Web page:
Fired and rehired city employee Tony Martin -- an Augusta commissioner's son who pleaded guilty to stealing city property -- is headed back to court next month.
Richmond County State Court Judge Richard Allen Slaby will hold a hearing Sept. 10 to determine whether he should reconsider the probated First Offender's Act sentence he gave Mr. Martin on July 22.
Meanwhile, city offices have been bombarded with calls from people angry about the personnel board's decision, officials said.
"The calls here to this office today -- people are just flabbergasted at the action that was taken," Mayor Bob Young said.
"I said this just shows the need for character education in city government. It shows we're a city of characters, not a city of character."
And employees at the city's Trees and Landscaping Department, where Mr. Martin returned to his old job Thursday as an operations manager, were bitter and angry, said Director Barry Smith.
"It's just a bad time right now," he said. "How do we continue managing employees with this occurrence?"
Mr. Martin, the son of Commissioner Freddie Handy, pleaded guilty to a charge of misdemeanor theft by taking in connection with the theft of 10 city-owned azalea bushes.
City Administrator Randy Oliver then fired him, but the Augusta Personnel Board overturned the firing and reinstated him Wednesday. Mr. Martin's lawyer, John Long, told the board Mr. Martin could not be fired because he had pleaded as a first offender.
But before Wednesday's hearing -- and not made public until afterward -- the Georgia Bureau of Investigation issued an official report stating that the fingerprints taken from a theft suspect in January 1987 matched fingerprints taken from Mr. Martin in February. Upon learning of the fingerprints Thursday, Judge Slaby determined a hearing should be held, said Solicitor Sheryl Jolly.
Ms. Jolly previously had asked Judge Slaby whether he wanted to hold a hearing to reconsider Mr. Martin's sentence. The judge declined then, she said, because of the relatively low value of the January theft and because the GBI's Criminal Information Center would administratively remove Mr. Martin's first-offender status if he did have a prior conviction.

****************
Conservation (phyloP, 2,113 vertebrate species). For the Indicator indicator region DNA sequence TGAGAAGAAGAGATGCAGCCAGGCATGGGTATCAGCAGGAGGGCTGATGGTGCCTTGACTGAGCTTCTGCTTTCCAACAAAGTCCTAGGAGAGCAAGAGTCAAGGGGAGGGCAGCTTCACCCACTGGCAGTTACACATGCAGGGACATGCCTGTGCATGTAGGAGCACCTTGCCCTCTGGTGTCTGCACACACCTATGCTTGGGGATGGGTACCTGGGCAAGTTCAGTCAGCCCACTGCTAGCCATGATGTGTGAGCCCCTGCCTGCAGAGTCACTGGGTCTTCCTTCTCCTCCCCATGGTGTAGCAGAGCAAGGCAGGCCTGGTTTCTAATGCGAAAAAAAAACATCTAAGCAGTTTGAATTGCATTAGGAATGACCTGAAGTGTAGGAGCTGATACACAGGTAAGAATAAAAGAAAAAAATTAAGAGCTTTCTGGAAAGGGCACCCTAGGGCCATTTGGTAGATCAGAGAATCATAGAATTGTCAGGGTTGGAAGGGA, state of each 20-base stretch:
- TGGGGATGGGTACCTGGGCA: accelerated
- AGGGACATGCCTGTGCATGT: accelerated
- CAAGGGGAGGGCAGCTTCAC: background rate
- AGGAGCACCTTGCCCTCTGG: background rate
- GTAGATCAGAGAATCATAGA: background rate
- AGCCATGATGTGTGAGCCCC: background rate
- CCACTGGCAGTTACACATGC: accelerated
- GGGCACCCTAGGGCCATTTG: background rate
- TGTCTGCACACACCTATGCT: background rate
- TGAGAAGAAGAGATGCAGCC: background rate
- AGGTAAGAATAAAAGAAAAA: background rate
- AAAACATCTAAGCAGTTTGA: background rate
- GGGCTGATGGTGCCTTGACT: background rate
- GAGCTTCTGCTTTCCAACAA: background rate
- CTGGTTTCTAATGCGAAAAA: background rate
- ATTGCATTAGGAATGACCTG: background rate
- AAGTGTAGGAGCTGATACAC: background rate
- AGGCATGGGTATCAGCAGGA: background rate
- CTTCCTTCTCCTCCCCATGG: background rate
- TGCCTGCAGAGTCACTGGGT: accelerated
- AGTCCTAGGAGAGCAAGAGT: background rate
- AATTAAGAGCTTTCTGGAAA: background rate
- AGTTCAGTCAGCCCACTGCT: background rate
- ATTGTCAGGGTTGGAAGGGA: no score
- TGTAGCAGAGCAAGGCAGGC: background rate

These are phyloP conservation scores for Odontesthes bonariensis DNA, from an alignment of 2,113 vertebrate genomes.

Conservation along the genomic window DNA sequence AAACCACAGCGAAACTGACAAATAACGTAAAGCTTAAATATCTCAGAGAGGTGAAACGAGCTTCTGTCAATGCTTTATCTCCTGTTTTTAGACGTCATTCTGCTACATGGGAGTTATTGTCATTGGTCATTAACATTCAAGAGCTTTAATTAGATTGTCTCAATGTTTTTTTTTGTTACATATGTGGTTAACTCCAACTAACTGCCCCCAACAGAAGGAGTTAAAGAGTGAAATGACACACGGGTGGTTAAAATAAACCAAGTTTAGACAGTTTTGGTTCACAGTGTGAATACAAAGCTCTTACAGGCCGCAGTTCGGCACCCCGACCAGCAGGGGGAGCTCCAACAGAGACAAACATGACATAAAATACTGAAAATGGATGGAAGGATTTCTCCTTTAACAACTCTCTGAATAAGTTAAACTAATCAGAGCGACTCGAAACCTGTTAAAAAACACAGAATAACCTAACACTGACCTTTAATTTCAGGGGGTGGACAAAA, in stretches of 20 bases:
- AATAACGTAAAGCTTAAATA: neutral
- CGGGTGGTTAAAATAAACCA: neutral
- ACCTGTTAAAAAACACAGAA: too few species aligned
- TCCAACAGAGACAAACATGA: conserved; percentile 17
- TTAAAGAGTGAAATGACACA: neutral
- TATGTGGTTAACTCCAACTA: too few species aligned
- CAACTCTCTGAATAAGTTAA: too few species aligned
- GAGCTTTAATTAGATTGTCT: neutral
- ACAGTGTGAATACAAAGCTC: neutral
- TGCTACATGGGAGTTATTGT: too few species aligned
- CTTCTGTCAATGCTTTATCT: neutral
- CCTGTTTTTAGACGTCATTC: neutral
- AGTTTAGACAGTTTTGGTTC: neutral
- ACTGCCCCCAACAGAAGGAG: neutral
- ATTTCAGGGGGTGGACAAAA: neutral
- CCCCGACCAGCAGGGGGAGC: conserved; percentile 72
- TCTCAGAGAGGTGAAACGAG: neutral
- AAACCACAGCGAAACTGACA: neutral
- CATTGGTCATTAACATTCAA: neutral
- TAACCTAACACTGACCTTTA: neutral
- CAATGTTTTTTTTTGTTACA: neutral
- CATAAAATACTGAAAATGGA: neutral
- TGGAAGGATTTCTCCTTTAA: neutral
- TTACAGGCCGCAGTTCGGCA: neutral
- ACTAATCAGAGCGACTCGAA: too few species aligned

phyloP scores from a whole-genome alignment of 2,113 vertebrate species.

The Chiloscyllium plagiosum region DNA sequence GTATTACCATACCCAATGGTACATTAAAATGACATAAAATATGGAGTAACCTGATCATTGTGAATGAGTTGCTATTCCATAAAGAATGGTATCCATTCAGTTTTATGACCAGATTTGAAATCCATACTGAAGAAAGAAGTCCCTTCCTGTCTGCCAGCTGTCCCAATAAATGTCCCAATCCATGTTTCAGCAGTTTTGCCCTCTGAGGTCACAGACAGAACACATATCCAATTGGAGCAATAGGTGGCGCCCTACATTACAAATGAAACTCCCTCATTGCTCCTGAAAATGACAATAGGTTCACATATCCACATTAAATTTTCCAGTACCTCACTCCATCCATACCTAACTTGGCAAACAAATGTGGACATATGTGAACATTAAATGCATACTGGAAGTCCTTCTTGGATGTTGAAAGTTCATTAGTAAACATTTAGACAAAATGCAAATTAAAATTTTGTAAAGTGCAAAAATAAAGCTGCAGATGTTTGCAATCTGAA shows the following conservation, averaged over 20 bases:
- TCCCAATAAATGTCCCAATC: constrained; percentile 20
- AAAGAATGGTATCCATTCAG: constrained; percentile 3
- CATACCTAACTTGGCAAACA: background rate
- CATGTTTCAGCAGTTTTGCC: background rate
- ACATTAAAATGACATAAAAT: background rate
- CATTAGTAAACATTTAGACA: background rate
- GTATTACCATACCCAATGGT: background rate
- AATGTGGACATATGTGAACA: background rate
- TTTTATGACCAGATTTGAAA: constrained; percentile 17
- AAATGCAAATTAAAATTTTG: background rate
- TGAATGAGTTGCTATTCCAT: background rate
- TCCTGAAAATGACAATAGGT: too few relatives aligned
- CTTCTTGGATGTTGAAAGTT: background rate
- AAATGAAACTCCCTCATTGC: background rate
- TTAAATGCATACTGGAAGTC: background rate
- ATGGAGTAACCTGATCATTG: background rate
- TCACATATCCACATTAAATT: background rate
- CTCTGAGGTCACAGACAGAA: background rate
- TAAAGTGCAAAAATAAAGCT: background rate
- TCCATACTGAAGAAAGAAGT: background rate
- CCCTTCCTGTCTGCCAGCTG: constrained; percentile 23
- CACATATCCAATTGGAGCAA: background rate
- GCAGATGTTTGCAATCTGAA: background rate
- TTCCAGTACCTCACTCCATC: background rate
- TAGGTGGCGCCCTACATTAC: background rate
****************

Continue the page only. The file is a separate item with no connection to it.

"All I can go on is the booking photograph and fingerprints and what the fingerprint experts tell me," Ms. Jolly said. She will present that evidence at the hearing.
Mr. Long, Mr. Martin's attorney, said Thursday that Mr. Martin may have been arrested, but he did not plead guilty in 1987, and it is not Mr. Martin's signature on court documents.
Mr. Martin's brother, Freddie Handy Jr., had used Mr. Martin's name when arrested before, and Mr. Long said Mr. Handy Jr. was the person convicted in 1987 and that he signed the official court document as "Tony Martin."
Calls to Mr. Martin's residence were unanswered.
Mr. Young said the board's decision "defies logic.
"Who were the six people who voted to put him back to work?" he asked.
Al Ferguson, Colis Ivey, Venus Cain, Charles Walker Jr., Mike Brockman and Charles McCann voted for reinstatement. Mr. Brockman and Mr. McCann abstained on the first vote, which upheld the dismissal.
Members Jon Winters, Ken Nimmons and Jerry Wayne Peloquin voted against the reinstatement.
Board members Billy Carroll, Verna Curtis and James E. Harrison III were absent.
Mr. Young said the board should be abolished.
"Maybe it's not relevant anymore," he said.
Mr. Smith said the Trees and Parks employees are very angry because when Mr. Martin was arrested, he told investigators everyone had stolen from the department.
"The sheriff's department totally investigated the department," Mr. Smith said. "They took 24 employees down and polygraphed and interviewed them, and it was nonconclusive of what Tony was saying."
Sylvia Cooper and Sandy Hodson can be reached at (706) 724-0851.